The Effects of 911 on Casino Revenues: A Comparison of Mississippi and Las Vegas

By Moss, Steven E.; Ryan, Chuck et al. | Academy of Marketing Studies Journal, July 2004 | Go to article overview
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The Effects of 911 on Casino Revenues: A Comparison of Mississippi and Las Vegas


Moss, Steven E., Ryan, Chuck, Parker, Darrell, Academy of Marketing Studies Journal


ABSTRACT

This research compares the effect of 9/11 on casino gaming revenues in Las Vegas and Mississippi. ARIMA models with intervention and transfer functions are used to estimate a time series model for each market. The models show a significant negative downturn in gaming revenues for Las Vegas post 9/11. A similar downturn in gaming revenues in Mississippi is not observed. Air travel is introduced as an explanatory variable for the negative intervention in Las Vegas. This research shows that air travel has significant explanatory power both pre and post 9/11 for Las Vegas gaming revenues. Implications for casino operators are then discussed.

INTRODUCTION

Since September 2001 there has been speculation about the effects of terrorism and changes in the airline industry on various segments of the US economy. In this paper we will show that a statistically significant drop in Las Vegas, Nevada casino gaming has occurred. The methodology used will clearly demonstrate that the decline is not attributable to seasonal shifts or pre-existing trends in gaming revenues. Additionally we will show that there has not been a corresponding drop in Mississippi casino gaming revenues since September 2001.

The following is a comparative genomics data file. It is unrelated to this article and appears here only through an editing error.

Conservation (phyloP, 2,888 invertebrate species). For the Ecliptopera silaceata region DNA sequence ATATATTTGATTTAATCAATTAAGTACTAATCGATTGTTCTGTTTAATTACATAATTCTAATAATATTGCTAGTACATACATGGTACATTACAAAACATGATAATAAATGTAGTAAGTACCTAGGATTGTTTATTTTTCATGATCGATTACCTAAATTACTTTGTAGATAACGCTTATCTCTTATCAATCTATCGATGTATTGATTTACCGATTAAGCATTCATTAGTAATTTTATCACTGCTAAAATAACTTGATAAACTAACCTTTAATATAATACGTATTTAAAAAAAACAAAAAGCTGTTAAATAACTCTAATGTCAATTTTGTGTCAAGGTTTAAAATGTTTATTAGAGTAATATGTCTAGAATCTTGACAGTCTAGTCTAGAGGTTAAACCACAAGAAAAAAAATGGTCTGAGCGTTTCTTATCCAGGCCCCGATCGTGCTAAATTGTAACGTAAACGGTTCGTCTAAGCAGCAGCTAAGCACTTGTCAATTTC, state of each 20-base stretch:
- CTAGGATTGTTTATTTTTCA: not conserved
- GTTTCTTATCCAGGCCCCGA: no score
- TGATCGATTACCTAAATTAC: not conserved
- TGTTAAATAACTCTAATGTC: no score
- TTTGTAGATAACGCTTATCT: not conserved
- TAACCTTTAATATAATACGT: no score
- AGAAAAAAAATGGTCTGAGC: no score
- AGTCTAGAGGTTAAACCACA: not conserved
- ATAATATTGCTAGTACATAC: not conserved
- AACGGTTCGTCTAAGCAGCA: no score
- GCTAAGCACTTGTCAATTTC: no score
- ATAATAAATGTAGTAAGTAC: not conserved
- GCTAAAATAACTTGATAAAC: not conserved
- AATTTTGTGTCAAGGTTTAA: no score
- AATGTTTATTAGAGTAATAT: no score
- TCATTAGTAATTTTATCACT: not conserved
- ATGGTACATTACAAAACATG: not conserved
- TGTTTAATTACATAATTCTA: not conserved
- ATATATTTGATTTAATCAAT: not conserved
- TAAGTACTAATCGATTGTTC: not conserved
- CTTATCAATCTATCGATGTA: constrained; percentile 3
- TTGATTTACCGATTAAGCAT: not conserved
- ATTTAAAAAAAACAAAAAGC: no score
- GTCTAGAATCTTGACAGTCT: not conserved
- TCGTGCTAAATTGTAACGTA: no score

Having established that Las Vegas gaming revenues have decreased significantly since 9/11, we introduce air travel as a possible explanatory variable. A relatively large percentage of Las Vegas gamblers arrive via commercial aircraft, while most Mississippi gamblers come from adjoining states and do not fly to the casinos.

The airline industry and resorts that rely on airlines maybe some of the hardest hit by the economic effects of 9/11. In the two weeks following 9/11 some 240 conventions cancelled events in Las Vegas (Verhovek & Kaufman, 2001). By October of 2001 forecast national convention revenues had been adjusted downward from 96 billion to 76 billion. The drop in convention revenue is partially attributed to excessive media coverage of the airplane disasters of 9/11 (Barabosa, 2001). Early evidence shows that the decline in air travel may not be short lived. Nationally air travel was down 14.6% in December 2001 versus the prior year. A February, 2002 USA Today survey showed that 43% of respondents reported that they were afraid to fly, almost the same percent as the 44% reported in November of 2001 (Morrison, 2002). Prior to 9/11 only 10% of Americans reported that they were afraid to fly. In a 2003 survey the percentage of Americans afraid to fly was 40% (Fitzpatrick, 2003).

If customers are unwilling to use commercial air service, this reluctance may explain, in part, a downward shift in Las Vegas gaming revenues. If Las Vegas gaming revenues are significantly affected by the general publics willingness to fly while other casino markets do not depend on air travel for their visitors then Las Vegas casinos face a significant threat to their ability to continue to grow and maintain their dominate market share. The same threat that Las Vegas faces may also be an opportunity for casino operators who can operate casinos in regional markets such as Mississippi.

MISSISSIPPI CASINO INDUSTRY

Mississippi ranks as the third largest casino market in the United States, with more than 50 million people visiting the state's casinos each year (Mississippi Gaming Commission, 2003; Meyer-Arendt, 1995). Additionally, operations in the state have been consistently regulated, facilitating analysis over time (Russell, 1997).

Legislation in Mississippi authorizing gaming on navigable waterways was passed in 1990, and the first casino opened in mid-1992. While some have classified Mississippi casinos as a form of riverboat gambling (Roehl, 1994), large facilities with adjoining hotels, restaurants, and entertainment facilities generate most revenues today.

During the period of 1992 to 2002, annual casino gaming revenues increased from $121 million to over $2.

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